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Over 2,000 years of settlement give London its unique architectural heritage. Unlike Haussmann’s Paris, neither monarch nor politician imposed their will; private ownership and enterprise shaped the city and defined its parts. Elegant West End squares and crescents hallmark the Classical townscape that emerged between 1600 and 1830, but medieval, Tudor and Victorian enclaves identified by occupation, class or guild make their own design statement, notably in the City and East End. From its renewal after the Great Fire of 1666 as a centre of commerce, culture, finance and as a railway hub, the seat of power and law, How to Read London reveals through the built environment how London’s domestic, civic and commercial landscape has evolved and adapted from imperial capital to global city.
How to Read Buildings is a practical primer to looking at architecture and all the elements that are included in buildings, from cornices and friezes to columns and porticos - all facets of buildings are included. Each chapter takes an architectural element and looks at its variety across various historical periods and geographical locations. Examples are shown through dozens of fine engravings with extended captions, creating a dip-in read and an effective I-Spy guide. Additional sections look at the clues offerred by history, geography and religion (with a timeline showing how and where architectural elements have been introduced), and at the significance of the ornaments.
How to Read Houses is an insider's guide to recognising and appreciating the diversity of domestic architecture that reflects the location, the fashion and the technological savoir-faire of the age - from Tudor timber-frames to the truly unconventional. Houses are arranged by period and style, including Renaissance, Neoclassical, Arts and Crafts, Modernist and many more besides. Featured houses range from Sutton House in London to Port Sunlight in Merseyside; from St Fagans in Cardiff to Hill House in Glasgow. Compact enough to travel with you, yet comprehensive enough to provide real answers, with real examples, this handy reference guide: - provides an understanding of the architectural vocabulary along with the visual clues that identify any house style and its historical context - enhances the appreciation of visits to landmark houses and lays the foundations for an architectural exploration of your own home or area - explores the main architectural styles, as well as the materials and components of a house through beautifully rendered illustrations, photographs of classic examples and the words of a friendly expert.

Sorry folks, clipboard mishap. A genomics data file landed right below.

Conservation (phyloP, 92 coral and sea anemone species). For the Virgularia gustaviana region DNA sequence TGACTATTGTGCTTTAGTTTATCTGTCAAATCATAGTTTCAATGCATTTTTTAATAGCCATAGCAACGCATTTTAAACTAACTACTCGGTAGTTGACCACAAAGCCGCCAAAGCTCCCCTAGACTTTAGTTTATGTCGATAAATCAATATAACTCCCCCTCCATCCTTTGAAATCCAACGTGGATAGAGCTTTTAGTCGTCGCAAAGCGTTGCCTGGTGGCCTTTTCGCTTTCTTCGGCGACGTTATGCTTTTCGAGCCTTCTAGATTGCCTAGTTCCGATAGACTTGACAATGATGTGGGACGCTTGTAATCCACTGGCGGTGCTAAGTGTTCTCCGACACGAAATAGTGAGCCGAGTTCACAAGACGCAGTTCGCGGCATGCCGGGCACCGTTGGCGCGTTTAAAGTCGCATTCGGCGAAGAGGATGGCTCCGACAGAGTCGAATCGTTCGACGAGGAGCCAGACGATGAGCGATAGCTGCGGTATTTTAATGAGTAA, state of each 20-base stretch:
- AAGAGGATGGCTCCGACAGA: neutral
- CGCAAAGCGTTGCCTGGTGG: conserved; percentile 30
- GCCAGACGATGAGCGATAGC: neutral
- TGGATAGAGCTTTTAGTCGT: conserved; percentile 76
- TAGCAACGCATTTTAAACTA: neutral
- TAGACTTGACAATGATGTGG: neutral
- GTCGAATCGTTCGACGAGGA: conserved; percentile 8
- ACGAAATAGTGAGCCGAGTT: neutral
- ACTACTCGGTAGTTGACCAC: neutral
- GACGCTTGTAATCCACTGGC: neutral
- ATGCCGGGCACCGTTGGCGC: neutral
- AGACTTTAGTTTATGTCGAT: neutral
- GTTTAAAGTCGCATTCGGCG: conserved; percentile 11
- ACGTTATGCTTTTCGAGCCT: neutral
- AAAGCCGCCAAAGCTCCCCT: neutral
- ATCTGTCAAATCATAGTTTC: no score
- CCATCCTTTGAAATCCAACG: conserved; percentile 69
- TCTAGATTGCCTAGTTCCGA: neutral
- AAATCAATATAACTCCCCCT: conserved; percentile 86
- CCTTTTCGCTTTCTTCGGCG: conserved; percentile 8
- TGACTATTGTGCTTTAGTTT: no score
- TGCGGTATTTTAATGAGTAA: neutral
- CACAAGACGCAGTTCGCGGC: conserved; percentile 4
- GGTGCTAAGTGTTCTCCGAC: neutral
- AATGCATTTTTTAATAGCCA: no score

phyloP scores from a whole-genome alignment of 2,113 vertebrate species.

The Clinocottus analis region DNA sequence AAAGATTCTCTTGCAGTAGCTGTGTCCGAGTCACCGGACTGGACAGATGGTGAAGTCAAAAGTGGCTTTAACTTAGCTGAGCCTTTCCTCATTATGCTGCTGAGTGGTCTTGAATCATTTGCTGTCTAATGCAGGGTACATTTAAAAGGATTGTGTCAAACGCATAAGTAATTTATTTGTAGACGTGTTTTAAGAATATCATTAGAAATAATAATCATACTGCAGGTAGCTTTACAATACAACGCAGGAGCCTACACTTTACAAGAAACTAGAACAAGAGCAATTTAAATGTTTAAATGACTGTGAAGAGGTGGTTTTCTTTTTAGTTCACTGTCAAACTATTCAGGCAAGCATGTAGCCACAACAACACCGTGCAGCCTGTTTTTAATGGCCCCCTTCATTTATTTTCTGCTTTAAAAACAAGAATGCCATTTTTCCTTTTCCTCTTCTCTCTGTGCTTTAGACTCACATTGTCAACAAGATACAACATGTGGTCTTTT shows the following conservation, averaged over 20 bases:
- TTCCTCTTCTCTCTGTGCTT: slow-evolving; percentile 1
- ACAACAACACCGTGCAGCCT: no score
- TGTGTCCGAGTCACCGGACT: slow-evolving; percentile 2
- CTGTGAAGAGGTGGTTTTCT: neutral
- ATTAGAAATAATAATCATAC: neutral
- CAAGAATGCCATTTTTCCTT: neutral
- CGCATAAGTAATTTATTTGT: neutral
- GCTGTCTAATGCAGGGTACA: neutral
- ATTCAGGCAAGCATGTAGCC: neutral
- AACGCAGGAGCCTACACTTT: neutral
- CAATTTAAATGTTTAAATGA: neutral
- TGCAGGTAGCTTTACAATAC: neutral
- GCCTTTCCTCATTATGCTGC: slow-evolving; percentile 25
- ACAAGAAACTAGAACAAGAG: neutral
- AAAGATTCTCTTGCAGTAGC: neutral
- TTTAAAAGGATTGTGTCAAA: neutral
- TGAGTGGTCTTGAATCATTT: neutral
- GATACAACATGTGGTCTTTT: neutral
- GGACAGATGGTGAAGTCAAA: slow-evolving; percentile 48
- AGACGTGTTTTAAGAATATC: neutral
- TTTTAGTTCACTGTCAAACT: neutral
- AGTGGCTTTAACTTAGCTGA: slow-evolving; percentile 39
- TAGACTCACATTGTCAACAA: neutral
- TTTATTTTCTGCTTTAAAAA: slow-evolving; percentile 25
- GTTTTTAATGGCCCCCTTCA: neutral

Throughout history, the story of the skyscraper has been defined by our desire for ascendance—politically, militarily, economically, religiously, culturally, and, of course, physically. These spectacular superstructures epitomise more than architectural aspiration, they excite the imagination and inspire awe. The scope of the book is deliberately broad with a thematic first section and a geographical second section. Conceptual chapters, introduce the origins of our desire to build high and explore the skyscraper’s role in fuelling our imaginations through different modes of cultural expression. How To Read Skyscrapers offers a deep and rich understanding of the skyscraper by providing a comprehensive account of this unique and captivating building-type, from its origins in myth and legend to its future potential in satisfying humankind’s needs and aspirations.
The Victorians built tens of thousands of churches in the hundred years between 1800 and 1900. Wherever you might be in the English-speaking world, you will be close to a Victorian built or remodelled ecclesiastical building. Contemporary experience of church buildings is almost entirely down to the zeal of Victorians such as John Henry Newman, Samuel Wilberforce and Augustus Pugin, and their ideas about the role of architecture in our spiritual life and well-being. In Unlocking the Church, William Whyte explores a forgotten revolution in social and architectural history and in the history of the Church. He details the architectural and theological debates of the day, explaining how the Tractarians of Oxford and the Ecclesiologists of Cambridge were embroiled in the aesthetics of architecture, and how the Victorians profoundly changed the ways in which buildings were understood and experienced. No longer mere receptacles for worship, churches became active agents in their own rights, capable of conveying theological ideas and designed to shape people's emotions. These church buildings are now a challenge: their maintenance, repair or repurposing are pressing problems for parishes in age of declining attendance and dwindling funds. By understanding their past, unlocking the secrets of their space, there might be answers in how to deal with the legacy of the Victorians now and into the future.
Filled with insightful analysis and compelling arguments, this book considers the influence of sports on popular culture and spotlights the fascinating ways in which sports culture and American culture intersect.
How to Read Bridges is a practical introduction to looking at the structure and purpose of bridges. It is a guide to reading the structural clues embedded in every bridge that allows their variety and ingenuity to be better appreciated. Small enough to carry in your pocket and serious enough to provide real answers, this comprehensive guide: - analyses and explores all types of bridges from around the world from the first millennium to the present day. - explores fundamental concepts of bridge design, key materials and engineering techniques. - provides an accessible visual guide with intelligent text, using detailed illustrations and cross-sections of technical features.

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